How to use RHEV to deploy Windows 7 virtual workstations in a VDI environment

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System builders and corporate IT departments who need to build or deploy standardized physical Windows workstations use a process based on a Microsoft utility named Sysprep. The process uses these general steps:

  • Build a reference computer with appropriate patches and layered software.
  • Seal the reference computer with the Sysprep utility and shut it down.
  • Duplicate the reference computer hard drive onto a group of target systems.
  • Deliver these target systems to end users.
  • When end users boot the target systems the first time, the systems run a mini-setup program that prompts for attributes such as computername that must be unique across the enterprise.

Microsoft provides an auto-answer capability to automate the first-boot mini-setup experience, The auto-answer file can drive the mini-setup program with no user intervention to provide a hostname, join the end user computer to a domain, and optionally create local user accounts and set a Windows Update strategy. An end user powers on her new computer for the first time, and it's ready to logon to the corporate domain a few minutes later.

This Microsoft Technet article describes the Sysprep process in more detail.

RHEV enhances the Sysprep process by exploiting virtualization technology to deploy virtual workstations in a pool based on a single template. RHEV builds a tailored auto-answer file for each virtual workstation in the pool, based on fields filled in when setting up the pool. Support for pools is a standard part of RHEV. The size of each pool and number of pools is limited only by hardware capacity.

Here are the general steps with RHEV to deploy a pool of virtual workstations:

  • Build a reference Windows virtual machine.
  • Seal it with Sysprep exactly like a physical system.
    • With Windows 7, run C:\windows\system32\sysprep\sysprep.exe.
    • Select "Enter System Out-of-Box Experience (OOBE)"
    • Check the Generalize checkbox.
    • Under "Shutdown Options" select "Shutdown."
    • Click OK.
  • Use the RHEV Management Portal to create a template based on the newly sealed virtual machine.
    • Right-click the newly sealed VM and click "Make Template."
    • Give the template a name and fill in other attributes as appropriate.
  • Use the RHEV Management Portal to create a pool of virtual workstations based on the template.
    • Various fields in the pool creation screen control how the auto-answer file is generated.
  • End users use the User Portal to access their virtual workstations, which will run the Windows mini-setup program at first-boot.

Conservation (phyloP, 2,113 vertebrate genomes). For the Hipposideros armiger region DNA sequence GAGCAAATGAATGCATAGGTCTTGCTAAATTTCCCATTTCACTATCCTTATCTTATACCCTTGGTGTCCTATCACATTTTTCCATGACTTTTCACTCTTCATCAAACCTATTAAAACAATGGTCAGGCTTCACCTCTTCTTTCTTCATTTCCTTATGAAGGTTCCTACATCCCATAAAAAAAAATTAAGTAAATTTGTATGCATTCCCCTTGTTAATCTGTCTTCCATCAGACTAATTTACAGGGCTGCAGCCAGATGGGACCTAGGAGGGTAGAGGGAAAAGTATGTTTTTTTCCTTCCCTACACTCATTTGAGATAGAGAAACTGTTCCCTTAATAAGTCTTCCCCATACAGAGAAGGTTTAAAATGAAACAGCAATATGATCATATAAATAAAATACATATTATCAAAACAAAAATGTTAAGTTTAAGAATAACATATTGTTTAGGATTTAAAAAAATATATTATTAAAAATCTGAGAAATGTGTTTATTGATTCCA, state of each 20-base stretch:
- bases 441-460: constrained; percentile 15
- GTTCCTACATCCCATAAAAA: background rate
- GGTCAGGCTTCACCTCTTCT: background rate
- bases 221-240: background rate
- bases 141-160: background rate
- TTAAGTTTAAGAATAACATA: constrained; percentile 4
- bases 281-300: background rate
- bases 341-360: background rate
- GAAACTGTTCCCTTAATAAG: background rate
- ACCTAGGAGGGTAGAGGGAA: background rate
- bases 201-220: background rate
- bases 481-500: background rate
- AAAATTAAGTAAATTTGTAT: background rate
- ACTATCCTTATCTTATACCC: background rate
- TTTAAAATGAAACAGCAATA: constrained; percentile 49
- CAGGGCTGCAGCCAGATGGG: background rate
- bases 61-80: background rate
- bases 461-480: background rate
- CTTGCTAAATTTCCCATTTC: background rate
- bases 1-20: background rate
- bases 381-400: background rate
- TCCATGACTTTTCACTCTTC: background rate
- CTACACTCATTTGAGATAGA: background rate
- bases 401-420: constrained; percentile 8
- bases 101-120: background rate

• When set up correctly, end users will see a Windows logon screen into the Active Directory domain a few minutes after powering on their virtual workstation.

Pool Creation Details

Here are the detailed steps to create a new pool of VMs after generating a template based on a reference VM sealed with Sysprep.

  • To create a new pool, logon to the RHEV Management Portal. Choose the Pools tab and click "new."
  • Click "Show Advanced Options" in the bottom of the window. Select "General" in the left side menu bar.
  • Base the pool on a template and give the pool a name and optional description. Put in the number of VMs in the pool. If the pool is named, "mypool" with 5 VMs, this will create VMs named mypool-1 through mypool-5.
  • Now select "Initial Run" on the left side menu bar.
  • Assume the virtual machines in this pool will join an Active Directory domain named example.local in an OU named MyTestOU.
  • Check the checkbox for "Use Cloud-Init/Sysprep".
  • Leave the VM hostname field blank. RHEV will fill in the unique virtual machine name as the system hostname in the auto-answer file it generates for each VM in the pool.
  • Put in "example.local" without the quotes for Domain. Use the fully suffixed domain name, not just "example".
  • Put in an optional organization name.
  • For Active Directory OU, put in "OU=MyTestOU,DC=example,DC=local" without the quotes. The Active Directory OU field needs to be the full LDAP description for the OU that will contain the VMs. If that Active Directory OU field has any problem, the VM will join a Windows workgroup with the same name as the domain instead of joining the actual domain. So for testing, it may make sense to leave that Active Directory OU field blank, verify the settings to make the VM join the domain in the default "Computers" container, then destroy this test pool, create a new pool, and debug the LDAP settings in the "Active Directory OU" field.
  • Check the checkbox for Configure Time Zone and select an appropriate time zone.
  • The Admin Password and other fields are not relevant to joining the Active Directory domain. For now, leave them alone.
  • Click OK.

This will set up the pool with the desired number of VMs.

Active Directory Domain Credentials

When computers join an Active Director domain, they need to provide credentials for an Active Directory account with permissions to join the domain. RHEV needs these credentials so it can build them into the auto-answer files it generates. There are two ways to provide these credentials for RHEV. Both require an SSH or other terminal session into the RHEV-M system. There is currently no GUI interface for this.